• Step Five- The cure takes about three months. Now the goal is to stay cured once the program is completed. Remember the Golden Rule: ‘Never drink alcohol without first taking Naltrexone. If you do, you could become readdicted within several weeks.’

What you’ll find in The Cure for Alcoholism:

  • An insightful introduction by Dr. David Sinclair (National Public Health Institute, Helsinki, Finland)
  • The story behind how the cure was discovered – from theory to laboratory to a practical cure – and future applications against other drug and eating addictions
  • Hard evidence behind the program: more than 70 proven clinical trials are summarized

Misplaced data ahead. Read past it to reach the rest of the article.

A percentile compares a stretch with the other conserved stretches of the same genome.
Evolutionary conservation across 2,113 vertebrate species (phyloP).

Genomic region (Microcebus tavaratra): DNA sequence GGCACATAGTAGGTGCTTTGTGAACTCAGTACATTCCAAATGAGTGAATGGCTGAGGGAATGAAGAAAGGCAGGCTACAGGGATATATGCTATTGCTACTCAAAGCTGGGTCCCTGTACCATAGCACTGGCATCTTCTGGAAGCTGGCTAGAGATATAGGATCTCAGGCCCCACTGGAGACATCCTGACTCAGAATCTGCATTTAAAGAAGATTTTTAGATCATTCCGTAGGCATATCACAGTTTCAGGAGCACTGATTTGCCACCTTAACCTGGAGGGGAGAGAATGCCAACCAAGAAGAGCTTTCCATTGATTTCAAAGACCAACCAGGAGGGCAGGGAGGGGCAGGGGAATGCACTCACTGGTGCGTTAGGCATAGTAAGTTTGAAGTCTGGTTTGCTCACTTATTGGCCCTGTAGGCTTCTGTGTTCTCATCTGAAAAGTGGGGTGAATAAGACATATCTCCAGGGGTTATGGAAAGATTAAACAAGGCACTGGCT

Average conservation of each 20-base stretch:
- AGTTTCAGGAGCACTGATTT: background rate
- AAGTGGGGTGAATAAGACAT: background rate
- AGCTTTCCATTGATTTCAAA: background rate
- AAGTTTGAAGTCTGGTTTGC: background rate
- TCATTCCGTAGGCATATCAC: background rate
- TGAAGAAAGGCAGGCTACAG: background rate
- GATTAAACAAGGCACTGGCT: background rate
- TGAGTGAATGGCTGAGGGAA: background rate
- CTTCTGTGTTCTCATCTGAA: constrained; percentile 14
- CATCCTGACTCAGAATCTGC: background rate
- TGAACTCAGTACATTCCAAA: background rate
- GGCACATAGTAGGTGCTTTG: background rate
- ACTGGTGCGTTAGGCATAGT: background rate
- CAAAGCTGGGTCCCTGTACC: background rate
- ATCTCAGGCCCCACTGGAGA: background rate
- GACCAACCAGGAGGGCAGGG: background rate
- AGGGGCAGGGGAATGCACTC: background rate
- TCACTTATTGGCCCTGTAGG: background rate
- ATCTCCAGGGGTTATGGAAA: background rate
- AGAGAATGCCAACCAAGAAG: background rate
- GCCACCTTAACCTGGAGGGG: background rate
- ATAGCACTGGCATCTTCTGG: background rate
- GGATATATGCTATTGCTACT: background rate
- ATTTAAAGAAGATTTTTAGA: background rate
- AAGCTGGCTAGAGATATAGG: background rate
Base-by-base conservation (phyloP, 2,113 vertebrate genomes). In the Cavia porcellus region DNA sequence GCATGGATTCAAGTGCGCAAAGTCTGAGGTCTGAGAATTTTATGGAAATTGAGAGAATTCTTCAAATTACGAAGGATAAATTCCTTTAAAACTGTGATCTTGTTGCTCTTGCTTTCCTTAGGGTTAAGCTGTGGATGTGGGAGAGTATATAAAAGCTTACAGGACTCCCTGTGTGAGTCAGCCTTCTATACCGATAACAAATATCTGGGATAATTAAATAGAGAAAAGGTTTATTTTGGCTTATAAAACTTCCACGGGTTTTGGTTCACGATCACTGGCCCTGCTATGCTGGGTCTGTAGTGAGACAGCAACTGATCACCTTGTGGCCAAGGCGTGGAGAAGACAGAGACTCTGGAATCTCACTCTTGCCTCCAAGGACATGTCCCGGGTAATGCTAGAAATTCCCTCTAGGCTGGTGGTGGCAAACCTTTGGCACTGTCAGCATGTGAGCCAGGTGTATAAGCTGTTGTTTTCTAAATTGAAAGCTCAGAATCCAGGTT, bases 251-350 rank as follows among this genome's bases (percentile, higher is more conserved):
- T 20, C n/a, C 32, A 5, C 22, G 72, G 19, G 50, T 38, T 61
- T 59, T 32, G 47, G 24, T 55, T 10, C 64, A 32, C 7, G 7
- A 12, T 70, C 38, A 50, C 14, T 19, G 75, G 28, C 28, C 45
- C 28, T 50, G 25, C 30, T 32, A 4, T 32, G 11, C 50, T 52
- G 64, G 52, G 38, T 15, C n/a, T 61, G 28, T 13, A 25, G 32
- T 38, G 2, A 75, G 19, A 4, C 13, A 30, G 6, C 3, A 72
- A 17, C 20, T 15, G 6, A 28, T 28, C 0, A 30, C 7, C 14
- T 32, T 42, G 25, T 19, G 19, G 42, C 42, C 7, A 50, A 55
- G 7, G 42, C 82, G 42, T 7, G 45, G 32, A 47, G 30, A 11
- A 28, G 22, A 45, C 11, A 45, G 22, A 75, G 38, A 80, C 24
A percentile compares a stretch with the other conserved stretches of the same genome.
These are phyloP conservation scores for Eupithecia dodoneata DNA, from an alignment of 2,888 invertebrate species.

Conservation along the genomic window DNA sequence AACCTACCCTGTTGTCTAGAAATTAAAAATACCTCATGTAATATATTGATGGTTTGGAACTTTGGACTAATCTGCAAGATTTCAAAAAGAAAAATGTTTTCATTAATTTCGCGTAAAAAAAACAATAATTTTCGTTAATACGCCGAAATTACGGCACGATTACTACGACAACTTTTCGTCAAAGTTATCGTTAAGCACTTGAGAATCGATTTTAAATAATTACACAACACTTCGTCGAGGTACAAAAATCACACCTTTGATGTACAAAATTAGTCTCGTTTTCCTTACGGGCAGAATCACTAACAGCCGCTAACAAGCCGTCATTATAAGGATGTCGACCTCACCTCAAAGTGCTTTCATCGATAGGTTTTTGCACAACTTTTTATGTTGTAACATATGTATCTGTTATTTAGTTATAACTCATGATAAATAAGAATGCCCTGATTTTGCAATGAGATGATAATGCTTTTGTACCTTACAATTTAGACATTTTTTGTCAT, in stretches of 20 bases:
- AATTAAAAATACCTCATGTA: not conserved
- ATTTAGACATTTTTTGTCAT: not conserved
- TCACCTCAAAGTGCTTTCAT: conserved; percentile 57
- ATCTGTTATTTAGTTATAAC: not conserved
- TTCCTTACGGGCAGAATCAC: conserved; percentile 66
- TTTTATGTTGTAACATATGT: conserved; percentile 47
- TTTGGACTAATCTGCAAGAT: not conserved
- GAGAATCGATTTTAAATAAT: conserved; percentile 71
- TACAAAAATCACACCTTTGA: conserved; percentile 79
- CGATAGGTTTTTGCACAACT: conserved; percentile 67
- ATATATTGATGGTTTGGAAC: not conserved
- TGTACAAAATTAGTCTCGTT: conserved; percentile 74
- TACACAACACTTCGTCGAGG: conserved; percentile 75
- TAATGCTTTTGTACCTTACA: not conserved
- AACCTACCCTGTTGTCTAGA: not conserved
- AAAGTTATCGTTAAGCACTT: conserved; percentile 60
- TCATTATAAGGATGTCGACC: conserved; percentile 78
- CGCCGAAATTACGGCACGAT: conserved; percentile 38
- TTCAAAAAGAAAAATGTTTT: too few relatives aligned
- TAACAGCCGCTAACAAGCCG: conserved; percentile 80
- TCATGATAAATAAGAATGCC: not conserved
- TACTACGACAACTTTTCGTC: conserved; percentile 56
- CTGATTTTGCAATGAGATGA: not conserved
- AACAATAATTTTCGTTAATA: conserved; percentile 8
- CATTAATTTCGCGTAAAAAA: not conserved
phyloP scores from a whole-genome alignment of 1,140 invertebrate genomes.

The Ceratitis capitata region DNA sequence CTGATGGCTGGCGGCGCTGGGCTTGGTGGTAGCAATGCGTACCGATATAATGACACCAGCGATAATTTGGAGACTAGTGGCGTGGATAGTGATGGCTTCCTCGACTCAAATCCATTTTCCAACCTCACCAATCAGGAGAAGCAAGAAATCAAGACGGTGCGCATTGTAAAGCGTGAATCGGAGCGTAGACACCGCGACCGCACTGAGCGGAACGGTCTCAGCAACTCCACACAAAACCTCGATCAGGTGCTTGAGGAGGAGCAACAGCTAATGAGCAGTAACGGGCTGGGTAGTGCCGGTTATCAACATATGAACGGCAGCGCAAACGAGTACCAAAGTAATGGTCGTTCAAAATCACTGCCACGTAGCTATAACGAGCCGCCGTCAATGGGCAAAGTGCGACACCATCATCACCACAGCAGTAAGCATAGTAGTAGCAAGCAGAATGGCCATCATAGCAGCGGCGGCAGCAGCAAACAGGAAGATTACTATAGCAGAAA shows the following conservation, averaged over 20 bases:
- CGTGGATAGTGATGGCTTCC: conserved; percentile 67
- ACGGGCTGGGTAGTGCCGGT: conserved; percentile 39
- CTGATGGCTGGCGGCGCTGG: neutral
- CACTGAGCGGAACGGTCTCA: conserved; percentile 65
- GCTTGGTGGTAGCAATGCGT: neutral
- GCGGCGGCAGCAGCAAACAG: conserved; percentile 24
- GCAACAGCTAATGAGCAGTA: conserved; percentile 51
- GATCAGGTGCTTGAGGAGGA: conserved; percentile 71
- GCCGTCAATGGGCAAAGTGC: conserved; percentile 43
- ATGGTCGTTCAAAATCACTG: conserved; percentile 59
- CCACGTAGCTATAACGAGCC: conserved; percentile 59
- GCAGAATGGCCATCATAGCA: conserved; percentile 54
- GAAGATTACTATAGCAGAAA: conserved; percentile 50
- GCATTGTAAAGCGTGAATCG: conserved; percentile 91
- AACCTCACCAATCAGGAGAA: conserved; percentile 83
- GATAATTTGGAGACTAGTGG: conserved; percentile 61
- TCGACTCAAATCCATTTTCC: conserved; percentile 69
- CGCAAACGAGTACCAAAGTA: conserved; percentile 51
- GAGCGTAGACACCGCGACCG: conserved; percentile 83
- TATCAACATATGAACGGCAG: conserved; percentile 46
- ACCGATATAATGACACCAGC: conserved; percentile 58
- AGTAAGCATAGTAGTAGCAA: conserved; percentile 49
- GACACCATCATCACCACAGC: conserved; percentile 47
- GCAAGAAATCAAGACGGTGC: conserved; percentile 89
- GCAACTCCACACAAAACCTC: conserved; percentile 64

• Testimonials from former alcoholics who have been cured
  • Interviews with doctors and patients from clinics around the world who have adopted this method
  • A precise description of the five steps toward cure
  • Prescribing information about the medication naltrexone

The Cure for Alcoholism offers problem drinkers, health professionals treating alcoholics, and those families helplessly afflicted by the addiction of a loved one a revolutionary and medically proven formula for a cure.

Keywords: alcoholism, addiction, cure, book, alcoholic, addict

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Media Contact Information:
Publicist: Jennifer Canzoneri
BenBella Books
(214) 750-3600
jennifer@benbellabooks.com
http://www.benbellabooks.com
Author: Dr Roy Eskapa
drroyeskapa@gmail.com
+44 77 6262 9335 UK

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Alcohol Posts » Alcoholics Can Drink Their Way Sober
09.18.08 at 1:40 am